The container can have an outer circumference of both square and rectangular form in horizontal cross-section. Naturally, many other forms are possible, for instance hexagonal or octagonal forms.
If the container is desired to be rectangular, for forming the shell-shaped member, use can be made of the various configurations defined in Dutch patent application 9000552, also in the name of the present inventor. A number of these configurations are further elaborated in the appended claims 8-10.
The supporting frame can be made of any desired and suitable material. In Dutch patent application 8801523, for instance, a number of wooden supporting frames are shown. Another option is to use a metal supporting frame, in which case it is preferred that the cover member and the bottom member are each provided with a circumferential frame consisting of fixedly interconnected angle sections as well as coupling means for the rod-shaped elements, the arrangement being such that a space remains between the rod-shaped elements and the angle sections for inserting sidewall elements. In this manner, it is simple, even after the container has been filled and closed, to provide a casing affording protection of the flexible parts within the supporting frame. Such a casing, which is to be provided afterwards, moreover offers a wide variety of possibilities of providing imprints of texts, brandnames, logos, and the like.
In unfilled condition, the container can be collapsed into a packet occupying a minimum of space and, moreover, be rapidly set up when, in accordance with a further embodiment of the invention, the rod-shaped elements consist of tubular elements and the coupling means consist of pins mounted on the cover or bottom member and adapted to slidably extend into the tubular elements.
The container according to the invention will now be further described and explained, by way of example only, with reference to the embodiments shown in the accompanying drawings, in which:
FIG. 1 is a perspective view of a first embodiment of the container, square in horizontal cross-section, with the cover member demounted from the remaining part of the container;
FIG. 2 is a detail of the container according to FIG. 1, with the cover member disposed in mounted position;
FIG. 3 is a possible embodiment of the interior of the container shown in FIG. 1;
FIG. 3A shows a modification of the interior according to FIG. 3 with strip-shaped members closing off the interior.
FIG. 4 is an alternative embodiment of the interior shown in FIG. 3;
FIG. 5 is a first embodiment of the interior of a container, rectangular in horizontal cross-section;
FIG. 6 is a second embodiment of the interior of a container, rectangular in horizontal cross-section; and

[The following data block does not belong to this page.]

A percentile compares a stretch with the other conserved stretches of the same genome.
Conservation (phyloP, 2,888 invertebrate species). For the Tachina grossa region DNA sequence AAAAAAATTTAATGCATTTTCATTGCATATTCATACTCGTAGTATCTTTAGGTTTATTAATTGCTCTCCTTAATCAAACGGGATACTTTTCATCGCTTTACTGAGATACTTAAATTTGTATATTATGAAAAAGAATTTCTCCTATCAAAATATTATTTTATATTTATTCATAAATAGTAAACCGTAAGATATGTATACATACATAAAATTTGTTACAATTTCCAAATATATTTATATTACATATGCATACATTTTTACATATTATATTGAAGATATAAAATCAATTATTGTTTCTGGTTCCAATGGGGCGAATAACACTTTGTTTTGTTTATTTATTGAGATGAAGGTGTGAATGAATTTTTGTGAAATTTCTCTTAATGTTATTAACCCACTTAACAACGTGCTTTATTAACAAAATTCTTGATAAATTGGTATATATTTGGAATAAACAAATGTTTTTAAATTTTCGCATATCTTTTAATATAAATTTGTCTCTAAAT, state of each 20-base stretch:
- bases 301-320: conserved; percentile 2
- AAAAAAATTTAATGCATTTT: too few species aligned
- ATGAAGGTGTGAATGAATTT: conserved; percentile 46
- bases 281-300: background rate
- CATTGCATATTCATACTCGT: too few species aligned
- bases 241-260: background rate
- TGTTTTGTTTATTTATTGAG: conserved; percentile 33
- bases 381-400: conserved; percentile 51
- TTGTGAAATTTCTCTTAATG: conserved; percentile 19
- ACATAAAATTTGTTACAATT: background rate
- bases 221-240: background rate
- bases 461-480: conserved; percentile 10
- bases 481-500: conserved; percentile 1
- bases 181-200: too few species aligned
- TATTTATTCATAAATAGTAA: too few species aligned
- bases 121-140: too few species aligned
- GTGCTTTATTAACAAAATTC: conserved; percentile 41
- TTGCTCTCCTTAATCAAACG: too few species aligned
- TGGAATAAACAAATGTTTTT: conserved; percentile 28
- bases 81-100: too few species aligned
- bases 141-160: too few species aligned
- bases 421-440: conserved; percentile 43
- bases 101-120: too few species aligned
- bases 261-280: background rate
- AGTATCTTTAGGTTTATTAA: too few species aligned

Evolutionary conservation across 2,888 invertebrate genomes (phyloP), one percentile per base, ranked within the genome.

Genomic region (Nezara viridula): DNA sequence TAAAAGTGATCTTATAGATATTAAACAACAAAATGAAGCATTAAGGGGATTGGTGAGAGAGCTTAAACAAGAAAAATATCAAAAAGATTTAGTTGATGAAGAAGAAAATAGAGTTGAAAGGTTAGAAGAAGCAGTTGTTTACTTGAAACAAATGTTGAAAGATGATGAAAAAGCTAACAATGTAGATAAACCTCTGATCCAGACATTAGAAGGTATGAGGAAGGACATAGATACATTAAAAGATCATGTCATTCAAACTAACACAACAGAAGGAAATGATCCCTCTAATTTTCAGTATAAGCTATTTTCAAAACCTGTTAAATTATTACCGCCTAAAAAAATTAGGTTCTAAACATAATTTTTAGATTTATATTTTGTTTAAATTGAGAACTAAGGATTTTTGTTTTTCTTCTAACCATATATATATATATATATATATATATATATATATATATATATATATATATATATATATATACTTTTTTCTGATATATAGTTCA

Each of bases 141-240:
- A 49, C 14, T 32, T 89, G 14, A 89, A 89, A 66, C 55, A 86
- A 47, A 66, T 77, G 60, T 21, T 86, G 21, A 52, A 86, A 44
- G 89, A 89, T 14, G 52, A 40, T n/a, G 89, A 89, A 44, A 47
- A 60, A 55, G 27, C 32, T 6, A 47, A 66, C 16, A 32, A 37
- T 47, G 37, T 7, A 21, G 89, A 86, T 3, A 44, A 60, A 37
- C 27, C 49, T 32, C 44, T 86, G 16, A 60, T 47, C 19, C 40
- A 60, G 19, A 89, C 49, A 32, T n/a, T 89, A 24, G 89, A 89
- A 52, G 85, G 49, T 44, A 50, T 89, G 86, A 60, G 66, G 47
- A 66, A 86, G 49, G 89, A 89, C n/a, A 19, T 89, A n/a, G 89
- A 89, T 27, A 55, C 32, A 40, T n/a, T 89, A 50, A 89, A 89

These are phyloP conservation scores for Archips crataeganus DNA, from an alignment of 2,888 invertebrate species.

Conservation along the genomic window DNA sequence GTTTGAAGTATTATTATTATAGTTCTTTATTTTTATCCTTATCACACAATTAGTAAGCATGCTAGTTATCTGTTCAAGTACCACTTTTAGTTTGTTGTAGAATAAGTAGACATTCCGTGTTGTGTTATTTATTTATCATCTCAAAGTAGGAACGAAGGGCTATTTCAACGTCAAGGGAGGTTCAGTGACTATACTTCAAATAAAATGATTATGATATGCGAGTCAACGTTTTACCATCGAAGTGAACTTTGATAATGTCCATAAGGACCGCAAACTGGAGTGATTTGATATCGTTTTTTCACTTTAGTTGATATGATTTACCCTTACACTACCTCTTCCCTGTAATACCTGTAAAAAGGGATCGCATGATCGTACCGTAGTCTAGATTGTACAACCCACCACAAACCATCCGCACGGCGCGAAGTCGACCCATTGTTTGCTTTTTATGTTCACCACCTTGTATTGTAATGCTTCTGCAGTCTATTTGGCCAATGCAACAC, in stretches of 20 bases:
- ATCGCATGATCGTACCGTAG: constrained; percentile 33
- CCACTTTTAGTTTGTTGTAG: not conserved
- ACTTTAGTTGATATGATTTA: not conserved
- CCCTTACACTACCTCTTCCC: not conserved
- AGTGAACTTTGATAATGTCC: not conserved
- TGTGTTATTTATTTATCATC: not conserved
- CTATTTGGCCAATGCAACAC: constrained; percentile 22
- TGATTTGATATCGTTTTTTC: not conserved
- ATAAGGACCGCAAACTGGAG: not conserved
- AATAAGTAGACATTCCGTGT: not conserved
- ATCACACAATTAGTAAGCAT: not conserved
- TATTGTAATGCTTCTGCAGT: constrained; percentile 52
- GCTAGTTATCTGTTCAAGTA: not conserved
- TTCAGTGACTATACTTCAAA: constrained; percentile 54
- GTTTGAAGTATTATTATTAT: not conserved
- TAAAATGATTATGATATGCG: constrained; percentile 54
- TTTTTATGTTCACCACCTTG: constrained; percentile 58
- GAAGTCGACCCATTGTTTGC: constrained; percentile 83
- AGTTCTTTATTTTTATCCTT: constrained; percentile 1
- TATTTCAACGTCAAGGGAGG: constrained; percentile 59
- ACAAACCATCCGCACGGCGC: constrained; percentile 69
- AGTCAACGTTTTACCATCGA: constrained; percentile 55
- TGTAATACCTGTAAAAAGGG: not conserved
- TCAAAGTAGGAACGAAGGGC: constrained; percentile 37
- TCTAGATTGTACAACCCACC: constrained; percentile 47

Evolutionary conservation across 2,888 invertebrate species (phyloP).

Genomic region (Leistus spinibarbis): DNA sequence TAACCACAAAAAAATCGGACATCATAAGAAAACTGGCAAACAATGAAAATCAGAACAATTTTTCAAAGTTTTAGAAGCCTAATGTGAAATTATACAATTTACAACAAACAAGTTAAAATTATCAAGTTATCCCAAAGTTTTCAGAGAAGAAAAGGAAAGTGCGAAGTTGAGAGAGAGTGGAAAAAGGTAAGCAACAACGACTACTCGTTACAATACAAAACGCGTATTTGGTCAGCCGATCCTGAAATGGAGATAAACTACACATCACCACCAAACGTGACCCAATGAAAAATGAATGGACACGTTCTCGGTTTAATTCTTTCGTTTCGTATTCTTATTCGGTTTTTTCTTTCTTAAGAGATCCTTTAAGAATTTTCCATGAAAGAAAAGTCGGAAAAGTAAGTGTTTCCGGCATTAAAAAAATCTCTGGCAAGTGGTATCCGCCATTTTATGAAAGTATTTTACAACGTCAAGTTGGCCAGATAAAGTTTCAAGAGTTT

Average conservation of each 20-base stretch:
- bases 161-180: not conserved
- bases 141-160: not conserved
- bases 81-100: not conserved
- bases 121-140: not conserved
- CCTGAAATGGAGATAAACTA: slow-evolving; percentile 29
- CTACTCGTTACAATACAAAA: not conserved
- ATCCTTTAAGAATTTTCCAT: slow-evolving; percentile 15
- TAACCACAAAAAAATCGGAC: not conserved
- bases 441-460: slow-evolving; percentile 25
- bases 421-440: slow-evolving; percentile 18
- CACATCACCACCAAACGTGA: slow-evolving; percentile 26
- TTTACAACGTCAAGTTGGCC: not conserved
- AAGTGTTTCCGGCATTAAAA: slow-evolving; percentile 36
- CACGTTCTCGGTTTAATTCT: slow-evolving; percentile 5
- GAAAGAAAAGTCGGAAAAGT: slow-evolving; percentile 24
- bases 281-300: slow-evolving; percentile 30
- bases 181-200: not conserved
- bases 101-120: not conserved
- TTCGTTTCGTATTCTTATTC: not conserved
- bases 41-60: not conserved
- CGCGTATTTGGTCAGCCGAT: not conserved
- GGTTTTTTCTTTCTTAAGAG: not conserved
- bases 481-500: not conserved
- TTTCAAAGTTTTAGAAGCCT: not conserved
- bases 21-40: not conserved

FIG. 7 is a third embodiment of the interior of a container, rectangular in horizontal cross-section.
The container shown in FIG. 1 comprises a cover member 1 made up of four angle sections, interconnected for instance by welding. Mounted in each of the corner areas of the cover member 1 is a pin 2, which is so arranged that a free space remains between the depending flanges of the angle sections and the circumferential surface of each pin 2. The container further comprises a bottom member 3, which is identical to the cover member 1 in form and construction. Cooperating with each pin 2 and a corresponding pin of the bottom member 3 is a tubular element 4 having an inside diameter such that the pins can be slid into it, as will be seen most clearly in FIG. 2. Thus, a relatively stiff, form-retaining supporting frame is obtained.
Suspended within this supporting frame is the flexible interior of the container, which is composed of a shell member 5, four loop members 6 and four strip-shaped members 7. In the unfilled condition shown in FIG. 1, the shell member 5 has a cylindrical shape of octagonal cross-section. This shape is maintained by the four loop members 6, which have been folded over the tubular elements 4. As the shell member 5 is filled, it is deformed into a circle or an octagon with rounded corners, viewed in cross-section, whereby the loop members are subjected to additional stress so as to immovably fix the filled shell-shaped member within the supporting frame. For a further discussion of the mechanism at work here, reference is made to Dutch patent application 8801523.
As appears from FIG. 1, the prismatic corner areas defined by the loop members 6, which remain empty when the container is filled in the manner discussed above, occupy a substantial proportion of the space within the supporting frame. It is therefore preferred to fill these areas up. As noted before, the construction described sofar is intended to provide a stable, non-bulging container. It must therefore be attempted to prevent the container from bulging as a result of the areas outside the shell member 5 being filled up.
It has been found that the chosen construction, in which the filled shell member 5 is firmly retained in position by the loop members 6, at the same time constitutes a construction wherein the loop members 6 are tensioned to such an extent that they, too, can resist a certain load without essentially changing their shape. This is the basis underlying the insight that the prismatic corner areas can also be filled. In a number of cases, however, direct or indirect contact between the goods to be packaged and the tubular element 4 is undesirable or must be prevented.
If indirect contact is to be prevented, use can be made of the strip-shaped members 7 shown in FIG. 1, having a width of the order of magnitude of the width of the loop members 6, with the tubular element 4 extending between the loop member 6 and the strip-shaped member 7. In that case, the strip-shaped member 7 abuts the loop member 6, except at the location of a tubular element 5, which is screened and covered by the strip-shaped member 7. The prismatic spaces mentioned can therefore be filled up completely without the risk of direct contact between the packaged goods and the tubular element 4.